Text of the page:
Wednesday, May 22, 2024

Current TuSimple employees discuss their work after mass layoffs

TUCSON, Ariz. — TuSimple leaders asked Charles Minear for his take on which of his electrical engineers at the autonomous trucking startup should be included in a 25% staff reduction in December.

“I didn’t even know if I was going to be here,” the director of electrical engineering said.

Minear was one of three employees TuSimple provided for a FreightWaves interview earlier in March at the company’s testing and development site. Chris Hernandez, a senior mechanical engineer, and Amy Ray, a senior operations manager, also participated. None appeared to have rehearsed their answers, responding candidly amid occasional signs of nervousness.

All three are newer hires — Minear at 18 months had the most time on the job. Minear and Ray supervised areas where head count was cut as much as 50% during the December layoff of 350 workers and subsequent business reorganization.

TuSimple was far from an outlier. More than 140,000 technology jobs disappeared in 2022, according to a Crunchbase analysis. An additional 118,000 have been cut through this month.

‘I’ve gone through this and I know how it affects people’

“I’ve worked 40 years in the aerospace and automotive business,” Minear said. “Every one of these companies has had reductions in force, every one of them. So it’s not something that was new to me.”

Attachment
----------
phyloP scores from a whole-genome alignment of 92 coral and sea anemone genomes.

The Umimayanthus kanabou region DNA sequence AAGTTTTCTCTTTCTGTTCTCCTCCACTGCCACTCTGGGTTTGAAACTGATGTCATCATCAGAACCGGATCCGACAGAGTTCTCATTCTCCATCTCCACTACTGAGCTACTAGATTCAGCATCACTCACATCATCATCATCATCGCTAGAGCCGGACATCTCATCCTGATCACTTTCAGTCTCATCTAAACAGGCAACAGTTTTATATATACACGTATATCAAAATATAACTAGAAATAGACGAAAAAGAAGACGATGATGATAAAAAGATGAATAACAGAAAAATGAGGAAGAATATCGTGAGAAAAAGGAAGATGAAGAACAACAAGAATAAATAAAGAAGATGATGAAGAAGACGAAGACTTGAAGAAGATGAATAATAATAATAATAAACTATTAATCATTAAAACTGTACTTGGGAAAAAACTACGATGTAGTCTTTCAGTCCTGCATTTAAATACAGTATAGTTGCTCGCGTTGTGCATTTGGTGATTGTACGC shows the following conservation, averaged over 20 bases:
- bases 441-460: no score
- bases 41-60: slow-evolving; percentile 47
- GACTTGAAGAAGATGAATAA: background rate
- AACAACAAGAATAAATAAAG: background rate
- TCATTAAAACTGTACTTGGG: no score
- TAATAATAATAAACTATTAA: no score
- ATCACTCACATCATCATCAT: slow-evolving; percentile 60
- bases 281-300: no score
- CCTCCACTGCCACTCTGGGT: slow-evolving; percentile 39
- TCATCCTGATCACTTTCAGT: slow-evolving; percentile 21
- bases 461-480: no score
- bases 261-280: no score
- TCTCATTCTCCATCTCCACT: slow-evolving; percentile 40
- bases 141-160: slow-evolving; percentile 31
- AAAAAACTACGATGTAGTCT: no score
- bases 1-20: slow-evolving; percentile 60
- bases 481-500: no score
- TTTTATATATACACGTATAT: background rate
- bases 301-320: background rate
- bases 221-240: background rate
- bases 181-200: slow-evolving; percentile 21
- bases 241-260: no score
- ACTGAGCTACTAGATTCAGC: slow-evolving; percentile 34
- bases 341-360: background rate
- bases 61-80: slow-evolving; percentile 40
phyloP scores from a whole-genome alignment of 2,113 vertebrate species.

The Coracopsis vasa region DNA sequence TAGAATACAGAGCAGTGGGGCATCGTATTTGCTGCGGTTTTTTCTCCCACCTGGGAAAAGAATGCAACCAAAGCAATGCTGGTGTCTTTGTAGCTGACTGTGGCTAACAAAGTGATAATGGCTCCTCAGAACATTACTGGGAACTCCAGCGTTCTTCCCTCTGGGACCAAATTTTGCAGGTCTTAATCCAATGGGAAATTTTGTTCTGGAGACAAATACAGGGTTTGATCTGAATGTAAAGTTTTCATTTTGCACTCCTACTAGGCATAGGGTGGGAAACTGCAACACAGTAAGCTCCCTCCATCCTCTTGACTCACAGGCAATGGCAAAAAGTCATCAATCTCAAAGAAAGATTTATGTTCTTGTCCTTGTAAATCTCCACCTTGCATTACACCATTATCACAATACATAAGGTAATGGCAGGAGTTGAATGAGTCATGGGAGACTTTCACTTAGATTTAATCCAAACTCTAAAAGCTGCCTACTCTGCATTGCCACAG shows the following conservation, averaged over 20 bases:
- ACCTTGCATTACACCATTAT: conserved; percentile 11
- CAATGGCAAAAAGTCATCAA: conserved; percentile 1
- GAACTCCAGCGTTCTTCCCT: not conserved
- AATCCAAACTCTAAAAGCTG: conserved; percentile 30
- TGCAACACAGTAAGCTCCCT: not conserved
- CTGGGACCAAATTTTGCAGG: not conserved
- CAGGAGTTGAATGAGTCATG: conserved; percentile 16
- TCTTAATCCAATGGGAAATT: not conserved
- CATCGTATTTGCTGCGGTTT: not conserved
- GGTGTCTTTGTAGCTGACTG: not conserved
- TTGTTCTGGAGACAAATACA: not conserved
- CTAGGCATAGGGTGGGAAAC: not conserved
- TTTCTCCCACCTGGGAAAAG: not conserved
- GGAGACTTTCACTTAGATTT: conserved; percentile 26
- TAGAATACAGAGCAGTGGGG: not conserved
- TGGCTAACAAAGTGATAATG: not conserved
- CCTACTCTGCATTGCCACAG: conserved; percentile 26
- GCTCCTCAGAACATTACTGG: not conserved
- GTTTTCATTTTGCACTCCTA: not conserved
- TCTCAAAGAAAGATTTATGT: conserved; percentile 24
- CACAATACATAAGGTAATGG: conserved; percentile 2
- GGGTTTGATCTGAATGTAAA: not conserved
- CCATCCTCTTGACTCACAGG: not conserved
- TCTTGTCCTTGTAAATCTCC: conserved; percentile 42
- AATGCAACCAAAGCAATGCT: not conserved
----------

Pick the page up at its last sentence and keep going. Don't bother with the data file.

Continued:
Minear could have retired. He chose to stay, even with half as many employees reporting to him.

“I’ve gone through this and I know how it affects people. And it’s not easy,” Minear said. “But what’s important is that people get back on their feet as soon as they can. The teams had to adjust. For the most part, we had the right people still on board. As we get focused on what we’re going to try to finish, everybody seems to be in better spirits.”

Coming Thursday: Exclusive interview with former and current CEO Cheng Lu

Ray, who oversees TuSimple’s safety and test drivers, experienced the near-complete practical shutdown of a Texas branch where safety drivers oversaw autonomous freight loads for a variety of customers. TuSimple determined that even though the loads generated revenue, they cost more than they were bringing in.

“We had to make some really hard decisions,” Ray said. “And the thing that I tell people now is we need your input so much more. Every single test that each crew does every day is so much more important now. Your feedback to the developers is even more important now that we have fewer people testing.”

TuSimple returns to startup mentality

In some ways, TuSimple’s reorganization has the company in startup mode again. After its April 2021 initial public offering, TuSimple quickly hired 400 research and development engineers. Even as it burned cash from its billion-dollar IPO proceeds, the company kept adding people, much as many other tech startups did in the days of low-interest rates and easy money.

“The guys that were here before say that that’s kind of going back to the roots,” Minear said.